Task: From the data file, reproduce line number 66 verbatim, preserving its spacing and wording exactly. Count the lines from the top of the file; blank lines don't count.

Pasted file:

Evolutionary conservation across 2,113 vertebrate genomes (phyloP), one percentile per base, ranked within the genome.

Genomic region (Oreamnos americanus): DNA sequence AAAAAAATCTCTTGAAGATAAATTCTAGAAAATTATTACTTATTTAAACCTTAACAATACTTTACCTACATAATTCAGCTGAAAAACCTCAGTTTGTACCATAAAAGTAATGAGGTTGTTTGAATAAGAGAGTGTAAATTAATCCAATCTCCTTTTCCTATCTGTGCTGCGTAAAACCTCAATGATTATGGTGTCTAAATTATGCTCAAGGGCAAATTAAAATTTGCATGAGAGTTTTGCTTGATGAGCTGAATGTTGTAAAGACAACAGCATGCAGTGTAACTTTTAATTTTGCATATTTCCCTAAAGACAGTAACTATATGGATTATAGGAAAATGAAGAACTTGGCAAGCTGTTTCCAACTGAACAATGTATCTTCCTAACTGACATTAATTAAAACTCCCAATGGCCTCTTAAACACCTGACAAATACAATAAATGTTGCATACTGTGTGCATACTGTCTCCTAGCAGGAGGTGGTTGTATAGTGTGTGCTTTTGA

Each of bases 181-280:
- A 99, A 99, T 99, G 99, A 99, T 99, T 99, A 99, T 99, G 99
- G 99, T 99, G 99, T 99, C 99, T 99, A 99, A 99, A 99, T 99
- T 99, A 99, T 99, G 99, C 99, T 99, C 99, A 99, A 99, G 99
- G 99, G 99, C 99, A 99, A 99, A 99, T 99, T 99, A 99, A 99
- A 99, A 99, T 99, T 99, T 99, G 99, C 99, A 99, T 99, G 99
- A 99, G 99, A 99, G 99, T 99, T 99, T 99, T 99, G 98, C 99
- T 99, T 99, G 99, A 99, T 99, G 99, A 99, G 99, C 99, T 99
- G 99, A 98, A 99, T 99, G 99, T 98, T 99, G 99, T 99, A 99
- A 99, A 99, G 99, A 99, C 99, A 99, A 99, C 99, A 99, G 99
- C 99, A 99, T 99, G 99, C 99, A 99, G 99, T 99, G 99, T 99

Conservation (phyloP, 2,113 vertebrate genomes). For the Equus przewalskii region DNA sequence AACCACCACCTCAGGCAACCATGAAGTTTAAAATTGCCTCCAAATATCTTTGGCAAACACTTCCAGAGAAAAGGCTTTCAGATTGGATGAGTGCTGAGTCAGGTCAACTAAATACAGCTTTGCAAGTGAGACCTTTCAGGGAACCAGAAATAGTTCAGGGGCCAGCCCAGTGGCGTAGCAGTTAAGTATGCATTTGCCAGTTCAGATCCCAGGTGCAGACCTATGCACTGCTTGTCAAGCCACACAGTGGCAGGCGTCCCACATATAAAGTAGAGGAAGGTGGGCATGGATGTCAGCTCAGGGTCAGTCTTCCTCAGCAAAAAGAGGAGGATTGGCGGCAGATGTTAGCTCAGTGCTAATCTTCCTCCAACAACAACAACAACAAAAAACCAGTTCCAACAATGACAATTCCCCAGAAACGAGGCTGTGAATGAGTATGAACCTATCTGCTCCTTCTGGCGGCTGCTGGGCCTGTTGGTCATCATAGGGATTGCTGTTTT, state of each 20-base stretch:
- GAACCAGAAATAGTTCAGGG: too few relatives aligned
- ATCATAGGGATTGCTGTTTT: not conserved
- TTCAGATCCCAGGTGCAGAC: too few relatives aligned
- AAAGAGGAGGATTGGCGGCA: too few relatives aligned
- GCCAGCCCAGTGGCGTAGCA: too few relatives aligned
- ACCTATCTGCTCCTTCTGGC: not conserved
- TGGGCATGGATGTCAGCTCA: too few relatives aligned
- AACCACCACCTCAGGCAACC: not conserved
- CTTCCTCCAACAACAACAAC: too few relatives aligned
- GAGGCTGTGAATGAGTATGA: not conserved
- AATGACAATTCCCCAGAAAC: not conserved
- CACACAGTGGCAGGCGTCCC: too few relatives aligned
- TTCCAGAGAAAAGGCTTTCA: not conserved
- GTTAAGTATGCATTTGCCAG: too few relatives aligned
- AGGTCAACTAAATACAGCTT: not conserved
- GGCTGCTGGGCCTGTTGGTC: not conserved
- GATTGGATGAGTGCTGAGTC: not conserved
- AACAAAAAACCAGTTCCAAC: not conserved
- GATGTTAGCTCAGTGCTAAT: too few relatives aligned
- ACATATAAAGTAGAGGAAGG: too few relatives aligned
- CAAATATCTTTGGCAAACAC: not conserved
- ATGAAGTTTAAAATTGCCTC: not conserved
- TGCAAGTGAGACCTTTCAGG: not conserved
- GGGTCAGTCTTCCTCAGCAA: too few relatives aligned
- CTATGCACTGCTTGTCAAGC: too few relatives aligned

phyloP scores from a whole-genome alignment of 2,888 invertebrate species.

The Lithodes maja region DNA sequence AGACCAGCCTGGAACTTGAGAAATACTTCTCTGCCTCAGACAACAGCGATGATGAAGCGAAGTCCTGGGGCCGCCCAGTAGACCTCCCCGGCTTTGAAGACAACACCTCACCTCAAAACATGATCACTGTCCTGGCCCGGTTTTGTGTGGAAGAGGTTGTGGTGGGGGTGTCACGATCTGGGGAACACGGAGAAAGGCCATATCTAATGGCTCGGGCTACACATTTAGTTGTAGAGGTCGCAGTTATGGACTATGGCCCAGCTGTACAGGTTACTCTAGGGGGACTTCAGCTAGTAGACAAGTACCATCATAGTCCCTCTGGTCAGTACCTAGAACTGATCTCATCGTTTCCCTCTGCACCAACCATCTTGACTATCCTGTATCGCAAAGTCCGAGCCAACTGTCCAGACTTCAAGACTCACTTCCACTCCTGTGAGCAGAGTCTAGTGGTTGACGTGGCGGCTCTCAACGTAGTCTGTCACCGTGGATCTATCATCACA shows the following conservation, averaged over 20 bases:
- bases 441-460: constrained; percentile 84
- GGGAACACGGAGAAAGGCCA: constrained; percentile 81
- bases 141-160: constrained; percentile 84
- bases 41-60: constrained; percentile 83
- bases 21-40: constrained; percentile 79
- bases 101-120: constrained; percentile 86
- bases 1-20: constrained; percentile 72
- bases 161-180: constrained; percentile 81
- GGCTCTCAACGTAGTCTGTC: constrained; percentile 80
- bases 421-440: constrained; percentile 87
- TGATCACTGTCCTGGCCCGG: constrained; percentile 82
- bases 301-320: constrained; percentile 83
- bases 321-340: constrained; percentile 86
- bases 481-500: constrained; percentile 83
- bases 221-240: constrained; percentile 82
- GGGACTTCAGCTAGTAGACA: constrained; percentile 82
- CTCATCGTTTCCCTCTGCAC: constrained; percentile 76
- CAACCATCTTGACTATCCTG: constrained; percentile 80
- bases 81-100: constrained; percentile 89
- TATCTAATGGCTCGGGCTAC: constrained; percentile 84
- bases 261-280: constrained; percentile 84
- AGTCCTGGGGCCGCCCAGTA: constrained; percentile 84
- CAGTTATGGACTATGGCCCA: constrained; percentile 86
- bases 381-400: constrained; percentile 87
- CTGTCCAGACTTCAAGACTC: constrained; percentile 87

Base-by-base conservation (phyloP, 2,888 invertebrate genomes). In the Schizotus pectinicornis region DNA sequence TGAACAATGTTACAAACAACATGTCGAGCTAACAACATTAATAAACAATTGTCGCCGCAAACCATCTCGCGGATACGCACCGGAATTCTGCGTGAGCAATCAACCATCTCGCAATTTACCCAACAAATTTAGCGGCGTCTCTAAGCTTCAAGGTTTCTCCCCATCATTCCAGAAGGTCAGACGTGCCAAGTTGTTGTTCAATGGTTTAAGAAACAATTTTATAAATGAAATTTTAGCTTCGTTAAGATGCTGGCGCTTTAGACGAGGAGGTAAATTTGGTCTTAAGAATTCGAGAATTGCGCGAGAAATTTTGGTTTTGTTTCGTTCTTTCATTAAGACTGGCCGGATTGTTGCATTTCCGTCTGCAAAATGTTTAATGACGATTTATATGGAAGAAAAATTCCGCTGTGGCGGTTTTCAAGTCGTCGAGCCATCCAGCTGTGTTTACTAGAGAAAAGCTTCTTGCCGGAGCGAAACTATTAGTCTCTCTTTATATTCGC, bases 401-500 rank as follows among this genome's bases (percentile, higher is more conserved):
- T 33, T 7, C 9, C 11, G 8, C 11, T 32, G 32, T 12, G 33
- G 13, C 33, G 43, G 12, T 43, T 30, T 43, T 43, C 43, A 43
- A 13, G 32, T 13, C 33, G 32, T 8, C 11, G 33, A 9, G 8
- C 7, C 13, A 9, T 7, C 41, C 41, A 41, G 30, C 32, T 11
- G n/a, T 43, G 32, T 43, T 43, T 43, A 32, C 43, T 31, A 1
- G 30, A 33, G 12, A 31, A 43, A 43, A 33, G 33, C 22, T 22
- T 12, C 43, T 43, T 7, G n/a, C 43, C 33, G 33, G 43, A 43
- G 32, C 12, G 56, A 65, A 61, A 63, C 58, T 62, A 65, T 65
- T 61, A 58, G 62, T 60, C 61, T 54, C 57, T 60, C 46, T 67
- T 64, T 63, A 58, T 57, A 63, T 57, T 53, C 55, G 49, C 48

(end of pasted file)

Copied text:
- CTGTCCAGACTTCAAGACTC: constrained; percentile 87